Please Don't Touch, Steve Hackett was making the most of the downtime whilst Genesis were between vocalists by recording and releasing this, his debut solo album. A masterpiece of composition and playing technique, Voyage Of The Acolyte is sophisticated, punchy progressive rock of the highest calibre, and couldn't have been a better calling card to kick off a solo career that continues to this day.
Straight out of the gate, Ace Of Wands cracks into a offbeat groove and manages to pack about 15 minutes of ideas into five, ably assisted by Phil Collins' jazz fusion influence. With Collins on drums and Mike Rutherford on bass throughout, Voyage is often thought of as a lost Genesis album - more of that to come in the album's second half, but first Hackett shows off his acoustic skills on Hands Of The Priestess and The Hermit, with the former establishing the long-term pairing with his brother John's gorgeous flautistry. Halfway through, though, Steve drops in the King Crimson-like crunch of A Tower Struck Down, filling it out with an ominous synth sequence, odd little tape cuts of studio noise and even what sounds like a sample of a Nuremberg rally, before a bomb blast leads into a quiet outro and the remainder of Priestess.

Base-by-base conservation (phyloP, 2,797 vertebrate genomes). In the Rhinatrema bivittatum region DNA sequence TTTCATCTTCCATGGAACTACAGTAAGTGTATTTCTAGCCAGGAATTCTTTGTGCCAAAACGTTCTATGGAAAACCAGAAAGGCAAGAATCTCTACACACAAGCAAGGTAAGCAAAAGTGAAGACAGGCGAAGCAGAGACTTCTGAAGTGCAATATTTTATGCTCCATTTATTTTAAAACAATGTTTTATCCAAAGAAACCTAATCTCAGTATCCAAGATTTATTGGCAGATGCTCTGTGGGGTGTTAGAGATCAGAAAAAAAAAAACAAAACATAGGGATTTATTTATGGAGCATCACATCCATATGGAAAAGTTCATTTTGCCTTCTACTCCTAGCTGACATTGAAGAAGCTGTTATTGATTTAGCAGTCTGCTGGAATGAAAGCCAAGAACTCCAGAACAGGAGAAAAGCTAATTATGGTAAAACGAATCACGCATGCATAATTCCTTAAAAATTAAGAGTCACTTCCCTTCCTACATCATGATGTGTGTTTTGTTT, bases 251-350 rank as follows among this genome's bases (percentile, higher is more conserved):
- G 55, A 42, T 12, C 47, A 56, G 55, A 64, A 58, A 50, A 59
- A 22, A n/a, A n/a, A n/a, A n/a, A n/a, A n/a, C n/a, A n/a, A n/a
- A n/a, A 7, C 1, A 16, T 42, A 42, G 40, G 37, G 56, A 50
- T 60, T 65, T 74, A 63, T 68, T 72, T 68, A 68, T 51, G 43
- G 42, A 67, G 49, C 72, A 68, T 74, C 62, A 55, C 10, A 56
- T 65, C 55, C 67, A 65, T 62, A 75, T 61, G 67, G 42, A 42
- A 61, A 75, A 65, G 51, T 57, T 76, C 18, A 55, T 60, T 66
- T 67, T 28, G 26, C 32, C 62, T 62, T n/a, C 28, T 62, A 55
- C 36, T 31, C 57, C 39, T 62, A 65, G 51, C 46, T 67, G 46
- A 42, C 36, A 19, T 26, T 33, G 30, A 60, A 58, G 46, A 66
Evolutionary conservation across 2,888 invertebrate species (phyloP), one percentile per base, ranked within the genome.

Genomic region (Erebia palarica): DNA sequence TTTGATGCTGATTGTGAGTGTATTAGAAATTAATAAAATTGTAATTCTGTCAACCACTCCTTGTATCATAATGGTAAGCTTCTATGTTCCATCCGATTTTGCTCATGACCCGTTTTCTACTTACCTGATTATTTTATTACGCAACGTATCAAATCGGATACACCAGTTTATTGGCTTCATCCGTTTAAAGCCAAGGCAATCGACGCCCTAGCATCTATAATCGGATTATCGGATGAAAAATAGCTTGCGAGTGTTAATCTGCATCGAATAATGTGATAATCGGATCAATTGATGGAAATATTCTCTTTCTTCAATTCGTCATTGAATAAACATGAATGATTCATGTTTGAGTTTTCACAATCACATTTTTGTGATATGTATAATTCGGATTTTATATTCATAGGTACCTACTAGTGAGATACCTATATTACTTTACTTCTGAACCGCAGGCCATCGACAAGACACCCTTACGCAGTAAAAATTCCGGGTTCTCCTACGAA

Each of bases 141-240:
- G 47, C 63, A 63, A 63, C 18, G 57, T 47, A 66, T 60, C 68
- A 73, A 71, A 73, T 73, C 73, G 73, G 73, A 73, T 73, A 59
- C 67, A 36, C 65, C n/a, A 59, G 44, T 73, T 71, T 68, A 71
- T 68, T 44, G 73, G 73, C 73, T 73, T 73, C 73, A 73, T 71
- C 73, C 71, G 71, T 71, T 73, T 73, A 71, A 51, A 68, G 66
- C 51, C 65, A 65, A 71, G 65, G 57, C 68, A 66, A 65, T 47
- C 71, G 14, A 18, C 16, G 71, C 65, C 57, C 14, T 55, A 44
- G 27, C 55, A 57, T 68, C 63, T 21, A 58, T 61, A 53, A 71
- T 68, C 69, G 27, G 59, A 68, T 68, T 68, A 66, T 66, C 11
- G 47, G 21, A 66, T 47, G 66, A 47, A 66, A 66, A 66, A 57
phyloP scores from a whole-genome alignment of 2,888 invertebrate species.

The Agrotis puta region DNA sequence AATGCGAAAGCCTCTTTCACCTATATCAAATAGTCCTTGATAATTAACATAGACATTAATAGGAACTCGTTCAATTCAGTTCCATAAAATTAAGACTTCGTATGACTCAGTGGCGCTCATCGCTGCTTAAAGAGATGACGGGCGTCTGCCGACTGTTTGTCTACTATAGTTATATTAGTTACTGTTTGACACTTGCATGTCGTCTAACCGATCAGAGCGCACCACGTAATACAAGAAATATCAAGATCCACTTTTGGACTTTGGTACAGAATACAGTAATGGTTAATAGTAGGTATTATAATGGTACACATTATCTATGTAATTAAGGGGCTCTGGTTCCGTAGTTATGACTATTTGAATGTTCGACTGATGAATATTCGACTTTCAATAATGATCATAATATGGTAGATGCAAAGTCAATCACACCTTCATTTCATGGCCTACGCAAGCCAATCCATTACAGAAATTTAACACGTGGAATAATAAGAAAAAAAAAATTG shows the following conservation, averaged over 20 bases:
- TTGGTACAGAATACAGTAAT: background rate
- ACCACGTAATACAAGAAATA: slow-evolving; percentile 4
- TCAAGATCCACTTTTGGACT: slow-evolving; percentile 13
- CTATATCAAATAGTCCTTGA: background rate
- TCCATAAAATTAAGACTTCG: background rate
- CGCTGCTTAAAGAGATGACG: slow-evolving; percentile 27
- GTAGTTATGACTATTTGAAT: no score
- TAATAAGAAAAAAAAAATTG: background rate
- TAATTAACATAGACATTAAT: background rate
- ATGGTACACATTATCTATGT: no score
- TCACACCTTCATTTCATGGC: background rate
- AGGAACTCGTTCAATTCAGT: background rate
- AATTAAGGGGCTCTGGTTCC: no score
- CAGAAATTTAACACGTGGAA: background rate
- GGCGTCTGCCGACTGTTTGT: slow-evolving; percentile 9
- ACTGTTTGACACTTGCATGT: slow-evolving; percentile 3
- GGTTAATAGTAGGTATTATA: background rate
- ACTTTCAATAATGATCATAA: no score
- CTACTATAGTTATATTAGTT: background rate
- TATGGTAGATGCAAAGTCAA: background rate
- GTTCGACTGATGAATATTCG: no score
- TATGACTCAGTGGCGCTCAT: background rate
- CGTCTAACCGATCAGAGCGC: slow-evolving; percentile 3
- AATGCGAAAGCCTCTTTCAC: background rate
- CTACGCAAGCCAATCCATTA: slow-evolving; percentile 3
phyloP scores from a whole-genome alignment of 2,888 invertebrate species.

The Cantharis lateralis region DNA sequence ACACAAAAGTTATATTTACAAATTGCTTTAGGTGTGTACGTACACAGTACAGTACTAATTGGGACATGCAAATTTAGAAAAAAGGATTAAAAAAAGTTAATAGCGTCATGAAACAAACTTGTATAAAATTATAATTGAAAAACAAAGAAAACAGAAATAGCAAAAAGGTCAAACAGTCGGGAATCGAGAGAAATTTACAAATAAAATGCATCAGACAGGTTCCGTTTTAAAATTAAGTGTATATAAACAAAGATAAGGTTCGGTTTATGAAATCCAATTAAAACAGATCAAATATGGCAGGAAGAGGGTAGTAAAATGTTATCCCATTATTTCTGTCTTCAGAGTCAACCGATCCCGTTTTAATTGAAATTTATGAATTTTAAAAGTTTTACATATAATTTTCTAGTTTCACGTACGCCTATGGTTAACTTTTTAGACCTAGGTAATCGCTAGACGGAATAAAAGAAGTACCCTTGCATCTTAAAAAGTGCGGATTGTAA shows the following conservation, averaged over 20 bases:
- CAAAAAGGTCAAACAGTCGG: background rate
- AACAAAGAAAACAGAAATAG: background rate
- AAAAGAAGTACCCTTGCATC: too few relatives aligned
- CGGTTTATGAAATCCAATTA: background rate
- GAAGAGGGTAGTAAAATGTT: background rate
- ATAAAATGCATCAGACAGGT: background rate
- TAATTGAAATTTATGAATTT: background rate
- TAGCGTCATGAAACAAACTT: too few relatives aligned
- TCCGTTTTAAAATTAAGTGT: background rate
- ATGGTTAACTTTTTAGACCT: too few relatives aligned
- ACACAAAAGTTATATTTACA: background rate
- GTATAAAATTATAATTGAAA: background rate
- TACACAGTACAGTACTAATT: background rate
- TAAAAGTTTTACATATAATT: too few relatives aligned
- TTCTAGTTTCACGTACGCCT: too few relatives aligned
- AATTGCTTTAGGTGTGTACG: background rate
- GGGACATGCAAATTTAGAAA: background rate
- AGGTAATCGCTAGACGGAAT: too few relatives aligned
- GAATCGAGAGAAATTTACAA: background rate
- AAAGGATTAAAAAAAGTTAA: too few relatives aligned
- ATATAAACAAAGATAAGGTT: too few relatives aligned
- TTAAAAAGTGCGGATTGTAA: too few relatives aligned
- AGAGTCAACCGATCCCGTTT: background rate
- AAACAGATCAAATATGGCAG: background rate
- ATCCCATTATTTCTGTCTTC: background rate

The final two major tracks on the album are the ones that really lay claim to Voyage Of The Acolyte being the greatest album Genesis never made. Star Of Sirius even has a Phil Collins lead vocal, making it effectively a Banks-less trailer for Trick Of The Tail. The very best gets saved for last though, in the 12 minutes of Shadow Of The Hierophant, co-credited to Rutherford and apparently rehearsed circa Foxtrot. A grand mellotron and guitar swell gives way to an acoustic section and Sally Oldfield's vocal. Eventually, a hammering/tapping solo from Hackett leads into another short instrumental, before fading away to a glockenspiel theme, which will gradually fade back into one of the most stunning finales I've ever heard on a record like this. Simply, truly magnificent progressive music in the truest sense, with not a note wasted - don't miss this album if it's new to you, prog really doesn't get much better than this.